USMS Open Water & Long Distance All-American: A swimmer earns the honor of a USMS Long-Distance National Champion by winning their age group (either individual or relay) in any Long Distance National Championship event, including open water and ePostal events. The award for this honor is a Long Distance National Champion patch (for individuals and relays) and a Long Distance All-American patch (for individuals only) and a certificate of honor (for individuals only) stating the swimmer’s name, year, All-American status, and a signature of the USMS president. USMS holds eleven Long Distance National Championships. The championships are open water as well as postal events and placing in the top 10 at each event accumulates points toward USMS All-Star The list of yearly USMS National Long Distance Championships is as follows:
- Sprint-Distance Open Water (1 mile)
- Middle-Distance Open Water (greater than 1 and less than or equal to 3 miles)
- 2-Mile Cable Open Water (quarter-mile straightaway)
- Long-Distance Open Water (greater than 3 and less than 6 miles)
- Marathon-Distance Open Water (greater than or equal to 6 miles and less than 9 miles)
- Ultramarathon-Distance Open water (greater than or equal to 9 miles)
- ePostal 1 hour
- ePostals 5 and 10 kilometer (in 50-meter pool)
- ePostals 3000 and 6000 yard (in a 25-yard pool)
- U.S. Masters Swimming Top Ten (pool): Each year, U.S. Masters Swimming publishes a list of the Top 10 times that have been swum in every individual and relay event for each of the three pool courses (Top 10 publication schedule). Recognition of all Top 10 times, both individual and relay, is posted on each swimmer’s USMS Swimmer Info Page on USMS.org with a link to all of those swims and published in the Printed Top 10 listings booklets. Additionally, swimmers are eligible to purchase Top 10 Patches to commemorate their achievement.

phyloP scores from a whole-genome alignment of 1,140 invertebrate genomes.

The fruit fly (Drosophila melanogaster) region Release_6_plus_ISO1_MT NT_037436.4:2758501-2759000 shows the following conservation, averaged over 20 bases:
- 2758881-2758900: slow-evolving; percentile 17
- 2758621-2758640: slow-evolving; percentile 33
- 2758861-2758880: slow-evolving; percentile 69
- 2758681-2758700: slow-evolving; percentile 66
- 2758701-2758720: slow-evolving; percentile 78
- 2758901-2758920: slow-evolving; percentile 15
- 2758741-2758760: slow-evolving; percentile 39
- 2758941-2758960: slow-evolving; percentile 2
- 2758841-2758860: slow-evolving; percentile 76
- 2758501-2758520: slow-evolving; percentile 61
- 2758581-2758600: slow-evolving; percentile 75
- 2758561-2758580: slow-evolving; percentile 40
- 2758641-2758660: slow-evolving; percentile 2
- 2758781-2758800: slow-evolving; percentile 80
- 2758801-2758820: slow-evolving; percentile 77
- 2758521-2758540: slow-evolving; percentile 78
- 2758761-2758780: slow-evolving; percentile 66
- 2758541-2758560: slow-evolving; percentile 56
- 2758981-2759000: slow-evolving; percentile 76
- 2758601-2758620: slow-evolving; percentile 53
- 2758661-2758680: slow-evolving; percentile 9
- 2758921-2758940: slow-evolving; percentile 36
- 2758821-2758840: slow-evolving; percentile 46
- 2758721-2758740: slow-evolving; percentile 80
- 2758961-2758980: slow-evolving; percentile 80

- USMS National Champion (pool): A swimmer earns the honor of a USMS National Champion by winning their age group in any event at either the USMS Spring National Championships (SCY) or the USMS Summer National Championships (LCM). In recognition of National Champions status, a swimmer receives a USMS National Champion patch and a 1st place national championship medal.
USMS All-Star: USMS has been naming Pool All-Stars since 1987 and starting in 1995 USMS began naming Long Distance All-Stars as a separate category. Pool All-Stars are those who have achieved the most first-place finishes in their age group during the year in Top 10 competition. Long Distance All-Stars are named on a total point basis from the results of all Long Distance National Championships. To be considered for the Long Distance All-Star Team, a swimmer must compete in at least three National Championship Long Distance Events, of which one must be an open water event and one must be a postal event. Points are awarded for 1st through 10th place as follows:
1st place = 22 points
2nd place = 18 points
3rd place = 16 points
4th place = 14 points
5th place = 12 points
6th place = 10 points
7th place = 8 points
8th place = 6 points
9th place = 4 points
10th place = 2 points
In recognition of earning USMS All-Star status, the swimmer receives a USMS All-Star certificate of honor and a small gift from USMS. In recent years, the gift for All-Star status was a TYR Micro Pique Polo embroidered with the year and USMS Long Distance or Pool All-Star.
So what are your goals for this swimming season?! There are it seems a nearly infinite number of SMART goals to choose from within the sport of swimming. I hope that some of these ideas resonate with a few of you and you choose something to pursue. It’s really all about finding some motivation to keep yourself in the water, active and healthy. Pick something and go for it! And feel free to reach out if you want personalized ideas for you.